How Cognitive Testing Improves Market Research

Learn how cognitive testing improves your data quality so you can make strategic business decisions based on insights that truly reflect your customers’ attitudes and preferences.

In the fast-paced industry of market research, the pressure to accelerate processes is ever-present. One may contemplate bypassing certain steps to expedite data collection. However, in doing so, you risk compromising the integrity of your insights. For instance, what if you later down the line discover that respondents misinterpreted your survey questions? This will create skewed data and could potentially lead to decision-making that’s not based on actual customer insight.

To illustrate, imagine you are a coffee bean producer and you are sending out a survey to learn more about people’s coffee consumption. In your survey, you ask the question “How many cups of coffee do you drink per day?” Now this question seems simple enough to answer, however, it actually introduces ambiguity in at least two aspects: the definition of a "cup" and the type of "coffee".

The term "cup" can be interpreted differently; some may think of a standard 6 oz cup, while others may consider a larger or smaller serving. Additionally, "coffee" can include various types such as brewed coffee, espresso, or specialty drinks, each having different caffeine content and serving sizes. As a result, respondents may provide varied and potentially inaccurate data due to the lack of specificity in defining the unit and the beverage. Ultimately, the information you will get from this question tells you very little about how much ground coffee people consume. 

So how do you go about bringing clarity to this ambiguity? Conduct a cognitive test with your survey! This indispensable tool in the market researcher’s toolkit acts as a safeguard against misunderstanding and ensures the delivery of superior data quality.

How To Conduct Cognitive Testing

To facilitate cognitive testing, an interviewer can administer the survey questions to respondents and encourage them to share the thought processes they go through when answering specific questions. Alternatively, the interviewer can observe the respondents clicking through the survey themselves and ask probing questions. Some of the techniques they may use include:

Thinking aloud
The interviewer asks respondents to provide free-form, stream-of-consciousness style answers about what is going through their minds as they answer the questions, for example:

  • Walk me through your thought processes as you answer this question
  • As you answer, tell me what’s going through your mind

This method is especially helpful if you want insight into how respondents recall information, which can potentially reveal related concepts worth exploring further. 

Active probing
The interviewer asks planned (proactive) or spontaneous (reactive) questions to delve into specific points or follow up on respondents’ remarks. The former approach poses prewritten questions to all respondents to explore a certain research question, for example:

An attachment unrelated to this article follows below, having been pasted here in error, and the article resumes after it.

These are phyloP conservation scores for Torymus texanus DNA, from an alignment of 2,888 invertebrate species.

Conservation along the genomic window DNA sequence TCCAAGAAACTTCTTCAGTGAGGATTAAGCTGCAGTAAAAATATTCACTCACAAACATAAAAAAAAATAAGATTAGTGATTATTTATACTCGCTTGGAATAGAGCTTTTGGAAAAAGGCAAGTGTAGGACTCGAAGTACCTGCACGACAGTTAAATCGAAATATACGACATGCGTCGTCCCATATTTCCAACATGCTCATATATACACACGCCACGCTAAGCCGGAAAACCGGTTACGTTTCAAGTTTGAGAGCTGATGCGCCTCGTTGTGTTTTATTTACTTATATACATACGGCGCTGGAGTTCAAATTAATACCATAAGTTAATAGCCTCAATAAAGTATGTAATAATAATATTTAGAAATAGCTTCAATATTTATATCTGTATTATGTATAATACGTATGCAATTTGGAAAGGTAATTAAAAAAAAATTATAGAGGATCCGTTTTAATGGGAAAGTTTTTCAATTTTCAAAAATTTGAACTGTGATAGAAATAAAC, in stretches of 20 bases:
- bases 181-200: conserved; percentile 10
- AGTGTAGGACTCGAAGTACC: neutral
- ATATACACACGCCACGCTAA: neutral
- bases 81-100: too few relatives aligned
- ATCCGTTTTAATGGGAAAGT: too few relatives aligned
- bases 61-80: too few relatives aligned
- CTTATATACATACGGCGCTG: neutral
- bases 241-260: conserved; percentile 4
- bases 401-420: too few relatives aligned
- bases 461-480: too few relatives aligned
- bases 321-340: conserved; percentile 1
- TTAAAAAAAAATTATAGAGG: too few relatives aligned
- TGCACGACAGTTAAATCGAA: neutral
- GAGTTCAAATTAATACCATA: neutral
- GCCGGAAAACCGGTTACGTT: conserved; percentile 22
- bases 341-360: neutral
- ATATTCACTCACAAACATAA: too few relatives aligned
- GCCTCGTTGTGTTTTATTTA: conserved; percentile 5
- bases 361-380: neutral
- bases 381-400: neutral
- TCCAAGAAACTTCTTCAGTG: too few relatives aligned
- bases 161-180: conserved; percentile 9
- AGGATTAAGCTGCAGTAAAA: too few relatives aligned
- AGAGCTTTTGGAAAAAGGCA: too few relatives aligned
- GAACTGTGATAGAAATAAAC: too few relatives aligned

• What does that word or phrase mean to you in the context of this question?
  • How did you come up with your answer?
  • Can you explain what this question is trying to get at in your own words?

Whereas reactive probing occurs when the interviewer wants to further explore respondents’ unpredictable answers to reveal insights the script doesn’t account for, for example:

  • Why did you mention X (unexpected term)? 
  • Can you tell me more about your answer? 

Interviewing a variety of people helps uncover a wide range of perspectives and potential pitfalls. Research shows that as your sample size increases, additional problems continue to be detected (Blair & Conrad, 2011). As a rule of thumb, we recommend conducting at least 10-15 interviews or more if the survey is very complex and research constraints allow. 

For multinational research, it can also be very helpful to recruit participants from various markets to uncover regional differences in how the subject matter is understood. For example, in a past study we presented property rental types in a list to different countries, and through cognitive testing we discovered that respondents from Brazil didn’t recognize condos or condominiums as a common rental term. Backed with this insight, we could amend the survey and hide this item from the list of options for Brazilian respondents. 

What Are The Benefits of Cognitive Testing?

One can think of cognitive testing as a sort of “insurance” for market research. By that, we mean that it helps to ensure that the data we collect reflects how respondents really think and feel and is accurate. By doing cognitive testing we can:

  • Ensure that respondents understand the question as it was intended
  • Confirm that respondents can recall the appropriate information required to answer questions
  • Ensure that respondents can find their answers in the provided item lists or answer categories
  • Discover unexpected pitfalls in areas that were not considered problematic before

For clients, this means you gain an improved survey design that works as intended and captures high-quality data. As a bonus, it also allows you to ask some qualitative interview questions which can add more texture to your quantitative data. 

To sum up, cognitive testing is a crucial step in market research and the importance thereof should never be underestimated. To make informed, data-driven decisions, you should ensure that your data must first and foremost be accurate and truly reflect the feelings and thoughts of your customer base. If you want to improve your market research with cognitive testing contact us.


Blair, J. and Conrad, F.G. (2011) ‘Sample size for cognitive interview pretesting’, Public Opinion Quarterly, 75(4), pp. 636–658. doi:10.1093/poq/nfr035. 


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